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Health > Births by caesarean section: Countries Compared

Author: Luke.Metcalfe

Author: Luke.Metcalfe

The rate of births by caesarian section is used as a health service coverage indicator. It reflects the accessibility of basic health interventions to a given population. It is computed by dividing the number of caesarian section deliveries by the total number of live births.

The most common indications for caesarian section include fetal distress, malpresentation, failure to progress in labor, and previous caesarian section. Worldwide, the average number of CS deliveries is at 16%. In low income countries, the average is at 6%, while those in upper middle and high income countries are at 30%. The African Region has the lowest rates at 4%, while the WHO Region of the Americas has the highest rates at 36%. Countries like Ethiopia, Chad, Madagascar and Mali have CS rates of 2%. The United States, Australia and Germany have CS rates of 32%.

Both underuse and overuse of CS delivery can be dangerous, but the ideal rate for CS deliveries has not been set. The World Health Organization has advised that CS rates should be between 5-15%, but at present, there is no empirical evidence to set the optimum rates of CS deliveries.

The wide differences in number of CS births between high income and low income countries reflect the disparity in access to health care services. Low CS rates indicate unmet obstetric needs while high rates suggest inappropriate use. In low income countries with lower than recommended CS rates, maternal death during childbirth remains one of the leading causes of mortality among women of reproductive age.

On the other hand, excessive or unnecessary CS deliveries are also linked to maternal and infant risks. There are many contributing factors to the increasing trends of CS rates in high income countries. There is an increasing number of CS deliveries upon maternal request. It is higher in women who have private medical insurance and those who have higher income and levels of education. Other factors include legal concerns, with increasing fear of litigation among health practitioners. Advancing maternal age and increased obesity rates are also contributing factors.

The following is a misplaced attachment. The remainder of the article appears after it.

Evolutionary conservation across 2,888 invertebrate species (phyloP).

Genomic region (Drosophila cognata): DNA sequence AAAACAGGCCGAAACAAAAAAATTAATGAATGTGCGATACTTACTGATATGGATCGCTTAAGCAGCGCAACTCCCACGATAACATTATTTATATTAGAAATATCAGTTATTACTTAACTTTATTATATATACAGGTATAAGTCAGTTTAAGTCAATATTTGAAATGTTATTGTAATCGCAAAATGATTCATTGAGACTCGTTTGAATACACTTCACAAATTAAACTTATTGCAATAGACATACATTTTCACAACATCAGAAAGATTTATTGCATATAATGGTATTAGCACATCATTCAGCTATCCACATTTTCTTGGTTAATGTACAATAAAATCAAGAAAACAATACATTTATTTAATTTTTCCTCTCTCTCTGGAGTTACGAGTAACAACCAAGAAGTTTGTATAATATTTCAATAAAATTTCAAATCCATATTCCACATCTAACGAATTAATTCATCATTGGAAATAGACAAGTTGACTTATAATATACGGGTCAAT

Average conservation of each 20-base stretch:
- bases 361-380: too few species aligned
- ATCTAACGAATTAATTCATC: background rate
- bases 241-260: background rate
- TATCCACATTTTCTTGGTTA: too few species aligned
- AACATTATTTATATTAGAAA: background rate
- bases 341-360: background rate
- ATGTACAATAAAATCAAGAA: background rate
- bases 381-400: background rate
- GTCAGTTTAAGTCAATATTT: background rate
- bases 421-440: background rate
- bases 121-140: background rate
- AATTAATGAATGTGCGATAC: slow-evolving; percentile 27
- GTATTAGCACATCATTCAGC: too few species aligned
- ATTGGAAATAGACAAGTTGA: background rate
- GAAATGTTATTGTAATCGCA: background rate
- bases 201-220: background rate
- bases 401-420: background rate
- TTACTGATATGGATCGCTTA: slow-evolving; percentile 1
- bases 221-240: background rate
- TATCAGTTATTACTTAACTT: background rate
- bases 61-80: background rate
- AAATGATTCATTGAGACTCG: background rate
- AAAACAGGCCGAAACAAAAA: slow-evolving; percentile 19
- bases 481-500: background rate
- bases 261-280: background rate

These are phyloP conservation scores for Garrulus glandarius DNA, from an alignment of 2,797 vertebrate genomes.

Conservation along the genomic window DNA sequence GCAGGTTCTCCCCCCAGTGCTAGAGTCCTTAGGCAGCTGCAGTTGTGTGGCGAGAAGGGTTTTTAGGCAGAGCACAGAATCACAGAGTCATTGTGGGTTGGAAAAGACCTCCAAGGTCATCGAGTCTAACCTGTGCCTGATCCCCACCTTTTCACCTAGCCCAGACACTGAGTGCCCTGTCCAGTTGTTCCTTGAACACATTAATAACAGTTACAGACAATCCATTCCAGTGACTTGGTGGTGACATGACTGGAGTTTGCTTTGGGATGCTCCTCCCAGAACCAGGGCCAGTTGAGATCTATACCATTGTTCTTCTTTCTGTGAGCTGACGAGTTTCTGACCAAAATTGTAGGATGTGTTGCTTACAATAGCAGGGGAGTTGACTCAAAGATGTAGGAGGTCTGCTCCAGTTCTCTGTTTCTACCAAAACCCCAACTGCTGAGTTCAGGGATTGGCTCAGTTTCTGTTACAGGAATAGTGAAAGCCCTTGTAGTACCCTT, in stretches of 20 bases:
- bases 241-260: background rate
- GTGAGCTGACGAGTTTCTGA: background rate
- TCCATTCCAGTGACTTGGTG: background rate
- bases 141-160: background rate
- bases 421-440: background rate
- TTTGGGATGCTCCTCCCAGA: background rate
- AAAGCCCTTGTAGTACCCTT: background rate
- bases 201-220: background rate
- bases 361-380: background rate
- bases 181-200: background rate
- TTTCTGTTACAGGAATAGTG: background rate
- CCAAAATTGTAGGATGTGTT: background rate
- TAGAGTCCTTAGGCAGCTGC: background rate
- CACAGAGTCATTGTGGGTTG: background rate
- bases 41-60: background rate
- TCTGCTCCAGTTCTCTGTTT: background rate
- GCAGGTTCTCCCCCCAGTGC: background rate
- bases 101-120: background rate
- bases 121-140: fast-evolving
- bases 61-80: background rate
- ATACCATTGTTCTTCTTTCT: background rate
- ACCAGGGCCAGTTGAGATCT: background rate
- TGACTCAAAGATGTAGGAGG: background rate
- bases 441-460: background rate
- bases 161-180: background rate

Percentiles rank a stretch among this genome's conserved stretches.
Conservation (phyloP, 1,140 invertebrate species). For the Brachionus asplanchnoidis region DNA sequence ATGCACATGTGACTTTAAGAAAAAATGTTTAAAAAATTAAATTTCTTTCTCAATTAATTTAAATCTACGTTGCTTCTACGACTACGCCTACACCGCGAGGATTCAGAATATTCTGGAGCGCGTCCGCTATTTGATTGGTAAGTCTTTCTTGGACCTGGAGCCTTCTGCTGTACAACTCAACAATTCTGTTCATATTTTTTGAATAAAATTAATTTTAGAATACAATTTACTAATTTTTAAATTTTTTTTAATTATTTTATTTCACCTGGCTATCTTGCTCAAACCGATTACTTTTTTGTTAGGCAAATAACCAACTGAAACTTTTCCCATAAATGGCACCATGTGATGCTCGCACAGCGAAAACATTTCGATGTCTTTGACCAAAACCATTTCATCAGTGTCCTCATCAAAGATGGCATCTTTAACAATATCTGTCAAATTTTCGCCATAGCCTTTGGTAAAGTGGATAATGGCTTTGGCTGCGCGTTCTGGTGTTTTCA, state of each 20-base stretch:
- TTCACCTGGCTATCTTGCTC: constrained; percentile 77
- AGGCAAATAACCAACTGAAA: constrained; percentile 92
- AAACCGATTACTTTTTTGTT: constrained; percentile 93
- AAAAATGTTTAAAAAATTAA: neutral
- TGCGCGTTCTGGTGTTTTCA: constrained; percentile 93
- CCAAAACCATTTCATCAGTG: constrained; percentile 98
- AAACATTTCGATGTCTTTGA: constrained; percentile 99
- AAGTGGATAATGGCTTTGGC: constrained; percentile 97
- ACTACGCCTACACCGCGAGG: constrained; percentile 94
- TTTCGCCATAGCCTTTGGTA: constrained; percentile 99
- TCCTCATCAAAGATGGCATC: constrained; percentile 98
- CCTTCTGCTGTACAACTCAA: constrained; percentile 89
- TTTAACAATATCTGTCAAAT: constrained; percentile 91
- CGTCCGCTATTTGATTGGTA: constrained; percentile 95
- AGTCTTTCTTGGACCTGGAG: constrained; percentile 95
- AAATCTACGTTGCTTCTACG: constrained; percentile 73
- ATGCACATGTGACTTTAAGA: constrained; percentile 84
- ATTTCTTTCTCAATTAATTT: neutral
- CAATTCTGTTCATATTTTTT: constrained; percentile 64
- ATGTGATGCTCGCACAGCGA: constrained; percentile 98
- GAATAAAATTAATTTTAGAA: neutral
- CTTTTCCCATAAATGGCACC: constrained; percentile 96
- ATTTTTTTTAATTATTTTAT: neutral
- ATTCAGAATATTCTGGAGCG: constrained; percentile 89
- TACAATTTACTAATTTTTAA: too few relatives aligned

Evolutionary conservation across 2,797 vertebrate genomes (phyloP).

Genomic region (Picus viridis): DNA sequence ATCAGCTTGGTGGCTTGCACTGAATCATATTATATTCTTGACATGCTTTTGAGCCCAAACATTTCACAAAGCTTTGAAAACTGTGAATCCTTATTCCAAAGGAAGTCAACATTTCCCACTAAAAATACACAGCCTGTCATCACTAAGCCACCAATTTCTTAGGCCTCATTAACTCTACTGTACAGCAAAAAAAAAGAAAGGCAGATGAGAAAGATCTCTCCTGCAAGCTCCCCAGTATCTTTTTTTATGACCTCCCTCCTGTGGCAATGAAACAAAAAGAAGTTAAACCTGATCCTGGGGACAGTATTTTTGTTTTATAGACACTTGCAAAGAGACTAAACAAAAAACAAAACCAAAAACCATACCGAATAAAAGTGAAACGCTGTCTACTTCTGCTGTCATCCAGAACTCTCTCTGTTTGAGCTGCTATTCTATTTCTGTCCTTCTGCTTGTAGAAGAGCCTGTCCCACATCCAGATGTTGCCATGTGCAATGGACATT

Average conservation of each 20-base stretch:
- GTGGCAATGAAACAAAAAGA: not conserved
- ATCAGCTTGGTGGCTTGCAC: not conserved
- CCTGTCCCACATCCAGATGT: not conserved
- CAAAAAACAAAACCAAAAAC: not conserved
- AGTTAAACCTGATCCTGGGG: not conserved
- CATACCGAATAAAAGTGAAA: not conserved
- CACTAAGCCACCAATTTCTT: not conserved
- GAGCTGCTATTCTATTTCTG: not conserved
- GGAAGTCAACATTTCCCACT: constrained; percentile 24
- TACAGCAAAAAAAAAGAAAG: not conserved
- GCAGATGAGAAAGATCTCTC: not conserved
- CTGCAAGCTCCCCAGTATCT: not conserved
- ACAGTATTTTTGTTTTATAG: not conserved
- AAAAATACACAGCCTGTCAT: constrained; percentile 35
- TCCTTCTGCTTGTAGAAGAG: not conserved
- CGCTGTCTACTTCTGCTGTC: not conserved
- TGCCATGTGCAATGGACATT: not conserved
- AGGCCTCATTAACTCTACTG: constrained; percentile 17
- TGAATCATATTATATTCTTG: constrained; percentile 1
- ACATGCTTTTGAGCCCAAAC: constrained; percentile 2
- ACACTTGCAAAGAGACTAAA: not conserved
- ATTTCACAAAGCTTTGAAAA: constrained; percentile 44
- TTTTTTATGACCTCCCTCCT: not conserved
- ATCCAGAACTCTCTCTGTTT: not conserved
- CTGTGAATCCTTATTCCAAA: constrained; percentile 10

Citations:

1) World Health Organization. World Health Statistics 2013. http://www.who.int/gho/publications/worldhealthstatistics/ENWHS2013Full.pdf

2) World Health Organization. Monitoring emergency obstetric care: a handbook. 2009. http://www.unfpa.org/webdav/site/global/shared/documents/publications/2009/obstetric_monitoring.pdf

3) World Health Organization. The global numbers and costs of additionally needed and unnecessary caesarean sections performed per year: overuse as a barrier to universal coverage. 2010. http://www.who.int/healthsystems/topics/financing/healthreport/30C-sectioncosts.pdf

DEFINITION: Number of births by caesarean section per 1000 live births (year 2000)..

CONTENTS

# COUNTRY AMOUNT DATE GRAPH
1 ItalyItaly 333 live births per 1,000 pe 2000
2 AustraliaAustralia 217 live births per 1,000 pe 2000
Group of 7 countries (G7) averageGroup of 7 countries (G7) average 216.5 live births per 1,000 pe 2000
3 United StatesUnited States 211 live births per 1,000 pe 2000
4 GermanyGermany 209 live births per 1,000 pe 2000
5 CanadaCanada 205 live births per 1,000 pe 2000
6 IrelandIreland 204 live births per 1,000 pe 2000
7 New ZealandNew Zealand 202 live births per 1,000 pe 2000
8 AustriaAustria 172 live births per 1,000 pe 2000
9 FranceFrance 171 live births per 1,000 pe 2000
10 United KingdomUnited Kingdom 170 live births per 1,000 pe 2000
11 BelgiumBelgium 159 live births per 1,000 pe 2000
12 FinlandFinland 157 live births per 1,000 pe 2000
13 DenmarkDenmark 145 live births per 1,000 pe 2000
14 SwedenSweden 144 live births per 1,000 pe 2000
15 NorwayNorway 137 live births per 1,000 pe 2000
16 NetherlandsNetherlands 129 live births per 1,000 pe 2000

Citation

"All countries compared for Health > Births by caesarean section", OECD Health Data 2003 and OECD Health Data 2002. Aggregates compiled by NationMaster. Retrieved from http://www.nationmaster.com/country-info/stats/Health/Births-by-caesarean-section